Thanks for that explanation and your thoughts on how it might go roll out.  That helps. 

    WSB wrote:  Were you here when the southern mile was torn down and replaced? 

    Yes, I was here, but it didn’t affect me too much since I wasn’t commuting at the time.  I can’t even remember what year that happened.   I remember when they took down the Duwamish River bridge in South Park.  Can I get partial credit for that?  ;)   

  • BlairJ April 6, 2017 (11:24 am)

    I don’t think they can operate the viaduct once the tunnel opens, since the existing southbound lanes cross on the surface what will be the northbound entrance into the tunnel.  Seems like they would have to have a least a few days of neither operating.

  • zark00 April 7, 2017 (11:01 am)

    There will likely be several months of both the viaduct and tunnel being closed.  If all were to go exactly according to plan, there would have to be a short period where both are closed to get everything stitched together, get the equipment out of the way, and test the road surfaces.

    Of course this project is a keystone cops cluster – so we’re prob looking at 6 months of no viaduct AND no tunnel.  It’s gonna be fun times.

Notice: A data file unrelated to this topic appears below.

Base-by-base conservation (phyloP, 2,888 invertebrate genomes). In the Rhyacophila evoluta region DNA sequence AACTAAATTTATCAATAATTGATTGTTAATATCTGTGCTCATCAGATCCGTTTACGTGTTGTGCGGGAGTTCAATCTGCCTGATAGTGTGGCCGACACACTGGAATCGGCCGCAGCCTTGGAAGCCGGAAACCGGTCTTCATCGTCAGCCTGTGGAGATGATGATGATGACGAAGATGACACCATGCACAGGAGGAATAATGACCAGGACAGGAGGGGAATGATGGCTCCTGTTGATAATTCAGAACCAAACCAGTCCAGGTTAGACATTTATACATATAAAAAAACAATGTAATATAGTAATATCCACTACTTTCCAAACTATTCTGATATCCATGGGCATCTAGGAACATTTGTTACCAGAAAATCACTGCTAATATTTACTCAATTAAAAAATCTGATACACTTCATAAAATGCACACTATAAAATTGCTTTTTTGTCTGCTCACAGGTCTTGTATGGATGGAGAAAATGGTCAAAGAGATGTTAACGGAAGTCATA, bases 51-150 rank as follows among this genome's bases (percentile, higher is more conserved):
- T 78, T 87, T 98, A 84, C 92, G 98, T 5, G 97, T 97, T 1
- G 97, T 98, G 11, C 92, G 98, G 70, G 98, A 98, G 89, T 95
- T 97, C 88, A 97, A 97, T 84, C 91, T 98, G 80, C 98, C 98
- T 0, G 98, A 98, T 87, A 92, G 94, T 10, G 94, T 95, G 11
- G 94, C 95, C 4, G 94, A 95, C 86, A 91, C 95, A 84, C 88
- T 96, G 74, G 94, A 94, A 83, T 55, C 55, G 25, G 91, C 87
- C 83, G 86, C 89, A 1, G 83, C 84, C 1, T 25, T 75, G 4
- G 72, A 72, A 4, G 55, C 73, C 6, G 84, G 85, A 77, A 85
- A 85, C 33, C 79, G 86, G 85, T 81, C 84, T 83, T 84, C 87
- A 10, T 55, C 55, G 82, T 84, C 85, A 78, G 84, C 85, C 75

I also plan to continue to use 99 and skip the toll or using the tunnel whenever at all possible.  I still feel ripped off by this whole debacle.   I also don’t think the tunnel will be safe – but I don’t really have any basis for that other than it was built by a bunch of clowns.

    Seattle Tunnel Partners are the same group that did the “Big Dig” in Boston – that tunnel is leaking, has collapsed in places, has parts popping off of it – that’s what we ordered up for Seattle – a bigger, more untested, version of the same; built by the same people no less.

    They successfully sued Boston for $80M more as well – so get ready for Tutor Perini and Dragados to sue for more of your money.  $223M over budget as of now and they haven’t started building the deck yet.

    “In the end, the judge said Massachusetts and its taxpayers were
    responsible for those cost overruns, not the Tutor Perini joint venture.”  – sounds familiar – just replace Massachusetts with Washington.